DAY 4 : Social Impact Bond

Day 4 started with a presentation on Social Impact Bond (SIB), which is not a bond! but a social investment backed payment by results contract between an outcomes payer (public sector commissioner, foundation), private investors and service providers (often the voluntary sector). In addition, some necessary conditions are required, like: the social problem for an identifiable population not well served by current services, a measurable social outcome, investors willing to take the eventual performance risk, the outcome payer ready to pay for evidenced outcomes and service providers able to deliver the required service.

In order to better understand the functioning of a SBI, we treated the case study of the World’s first Social Impact Bond to reduce reoffending in Peterborough (UK). In 2010 Social Finance raised £5 million from trusts and foundations to launch the first ever Social Impact Bond to reduce reoffending among short-sentenced offenders leaving Peterborough prison. In July 2017, the Ministry of Justice announced that the Peterborough Social Impact Bond had reduced reoffending of short-sentenced offenders by 9% overall compared to a national control group. This exceeded the target of 7.5% set by the Ministry of Justice. As a result, the investors in the Peterborough Social Impact Bond received the payment.

After the break, ClearlySo, impact investment bank, gave us an overview on the impact investing landscape in Europe and explained its core business which is about supporting the capital raising of high-impact businesses, charities and funds through financial advisory work.

In the afternoon, we were split up into different groups depending on the topic we were interested in. I decided to join the group focusing on portfolio approaches for venture capital vehicles in Brazil where we debated the asset selection approaches: top down (decisions based on investment thesis) and bottom up (decisions bases on what is really happening on the market). Further more, we also covered how the portfolio management could add value to the business and finally the impact measurement based on different maturity stages of each company.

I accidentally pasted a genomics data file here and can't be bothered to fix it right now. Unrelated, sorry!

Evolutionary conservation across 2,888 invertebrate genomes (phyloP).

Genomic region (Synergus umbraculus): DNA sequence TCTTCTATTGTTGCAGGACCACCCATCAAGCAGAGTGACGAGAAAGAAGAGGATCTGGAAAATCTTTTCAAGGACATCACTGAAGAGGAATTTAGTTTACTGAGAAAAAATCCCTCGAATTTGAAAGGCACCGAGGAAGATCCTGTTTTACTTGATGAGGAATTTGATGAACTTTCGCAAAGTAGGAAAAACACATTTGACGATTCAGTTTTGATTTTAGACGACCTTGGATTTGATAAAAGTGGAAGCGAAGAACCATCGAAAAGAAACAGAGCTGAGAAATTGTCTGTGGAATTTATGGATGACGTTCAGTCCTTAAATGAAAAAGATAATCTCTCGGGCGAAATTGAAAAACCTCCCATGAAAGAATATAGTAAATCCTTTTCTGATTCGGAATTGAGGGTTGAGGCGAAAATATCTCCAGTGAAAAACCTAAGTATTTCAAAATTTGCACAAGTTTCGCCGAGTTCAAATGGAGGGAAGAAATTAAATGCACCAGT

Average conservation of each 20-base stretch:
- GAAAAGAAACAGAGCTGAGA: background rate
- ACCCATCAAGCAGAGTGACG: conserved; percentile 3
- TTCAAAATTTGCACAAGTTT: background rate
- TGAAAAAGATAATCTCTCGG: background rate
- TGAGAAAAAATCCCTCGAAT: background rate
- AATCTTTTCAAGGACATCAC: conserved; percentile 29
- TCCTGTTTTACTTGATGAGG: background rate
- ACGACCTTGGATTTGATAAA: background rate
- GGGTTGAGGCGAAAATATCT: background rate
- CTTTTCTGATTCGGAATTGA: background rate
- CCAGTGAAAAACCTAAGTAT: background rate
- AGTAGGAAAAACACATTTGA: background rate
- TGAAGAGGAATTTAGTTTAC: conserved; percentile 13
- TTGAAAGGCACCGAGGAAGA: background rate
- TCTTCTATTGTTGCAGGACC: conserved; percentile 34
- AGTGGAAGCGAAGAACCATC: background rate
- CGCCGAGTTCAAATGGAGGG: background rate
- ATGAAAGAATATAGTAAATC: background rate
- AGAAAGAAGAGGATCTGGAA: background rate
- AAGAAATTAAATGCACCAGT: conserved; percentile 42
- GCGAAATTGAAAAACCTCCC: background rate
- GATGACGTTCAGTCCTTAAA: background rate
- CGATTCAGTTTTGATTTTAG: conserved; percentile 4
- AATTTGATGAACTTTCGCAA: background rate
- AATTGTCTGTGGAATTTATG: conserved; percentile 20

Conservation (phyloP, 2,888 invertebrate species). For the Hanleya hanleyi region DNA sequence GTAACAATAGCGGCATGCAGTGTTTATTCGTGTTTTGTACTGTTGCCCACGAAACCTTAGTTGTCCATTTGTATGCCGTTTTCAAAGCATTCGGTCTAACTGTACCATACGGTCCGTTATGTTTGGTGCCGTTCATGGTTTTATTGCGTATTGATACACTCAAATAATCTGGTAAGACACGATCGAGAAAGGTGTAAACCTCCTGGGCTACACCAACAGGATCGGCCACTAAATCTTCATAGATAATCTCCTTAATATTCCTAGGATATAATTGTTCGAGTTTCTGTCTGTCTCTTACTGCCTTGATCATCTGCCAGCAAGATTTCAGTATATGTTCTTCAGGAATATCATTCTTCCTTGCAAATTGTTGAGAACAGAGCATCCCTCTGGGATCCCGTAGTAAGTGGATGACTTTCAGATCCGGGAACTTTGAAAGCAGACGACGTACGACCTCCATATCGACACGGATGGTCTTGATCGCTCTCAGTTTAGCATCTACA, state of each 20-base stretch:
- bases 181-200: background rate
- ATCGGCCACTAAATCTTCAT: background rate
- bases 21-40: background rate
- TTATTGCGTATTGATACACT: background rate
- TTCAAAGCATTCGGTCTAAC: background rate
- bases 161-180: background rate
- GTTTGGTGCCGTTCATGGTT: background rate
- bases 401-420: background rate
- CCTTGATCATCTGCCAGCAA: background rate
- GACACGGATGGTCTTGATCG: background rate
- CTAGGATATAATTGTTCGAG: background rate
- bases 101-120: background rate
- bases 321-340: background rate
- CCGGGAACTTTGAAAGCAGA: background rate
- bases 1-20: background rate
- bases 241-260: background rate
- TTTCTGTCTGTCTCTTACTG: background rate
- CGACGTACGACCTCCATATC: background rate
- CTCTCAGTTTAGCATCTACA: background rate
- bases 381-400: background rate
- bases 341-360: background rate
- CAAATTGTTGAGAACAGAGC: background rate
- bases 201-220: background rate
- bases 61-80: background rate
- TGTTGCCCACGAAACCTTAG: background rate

Before the end of the 4th day, another deep topic was shared and discussed among participants: what happens when social investors exit from their financial inclusion investments?

3 main considerations for an investee’s exit readiness: social impact achieved, financial sustainability and organization resilience. Several aspects should be also taken into consideration: management the continuity, selection of aligned buyers, contractual agreements at exit.

In addition: what if responsible investors sell their stake to an investor that doesn’t place priority on the social mission? The risk of mission drift or abandonment is real, and responsible investors must consider it as they make their exit decisions.

Responsible exits support the preservation of the investee’s social mission, and they take place at a time that’s best for the industry.

DAY 5 : Impact Investing and Technologies

Day-5, unfortunately last day of this incredible journey, was dedicated on investment investing and technology.

Inspiring lesson on how the use of technologies such as blockchain, digital payments, artificial intelligence, satellites and the internet of things could exponentially drive exciting changes and boost the impact investing sector.

In fact, digital and collaborative technologies enable powerful mechanisms for scaling social innovations through global and high-engagement platforms and social movements. In addition, technology has the potential to accelerate progress in developing countries and to stimulate new approaches in generating sustainable financial and social returns.

A certain number of practical cases were presented. I found particularly interesting, the following ones:

Lean Data provides data (social performance, customer feedback and behavior) to social enterprises for building more impactful businesses. Lean data uses low cost technology to gather high quality data.

Bext 360 tracks and blockchains goods (coffee for instance) at every step in the supply chain providing transparency and the platform is updated and validated in real time.

Wala brings banking to millions through a mobile app. It’s a digital financial platform that works with financial institutions to offers free banking services and low cost financial products. It is building a new way of banking for the under-banked and non-banked in Africa.

This ends my journey at Said School, Oxford University, and the Impact investing programme. These are the major take aways of my experience:

  • impact should be integrated in all financial decisions
  • intentions are important, but sometimes impact is the most important
  • the use of technology can amplify the intended impact
  • time: impact measurement and management are key for impact
  • exit: only fall in love once

A special thanks to the Oxford teachers and experts:

Gayle Peterson, Alex Nicholls, Jenn Pryce, Anthony Ross, Karim Harji, Peter Hinton, Rod Schwartz, Aunnie Patton Power, Gilberto Ribeiro

Oxford Programme team:

Rola Elchami, Annabelle Townley, Carlota Rodriguez, Kathleen Simpson

Said School, Oxford University: it was just amazing having the honor to study, live and visit the world’s second-oldest university in continuous operation.

Last but not least thanks and ABBL for this great opportunity!

Author: Fabio Mandorino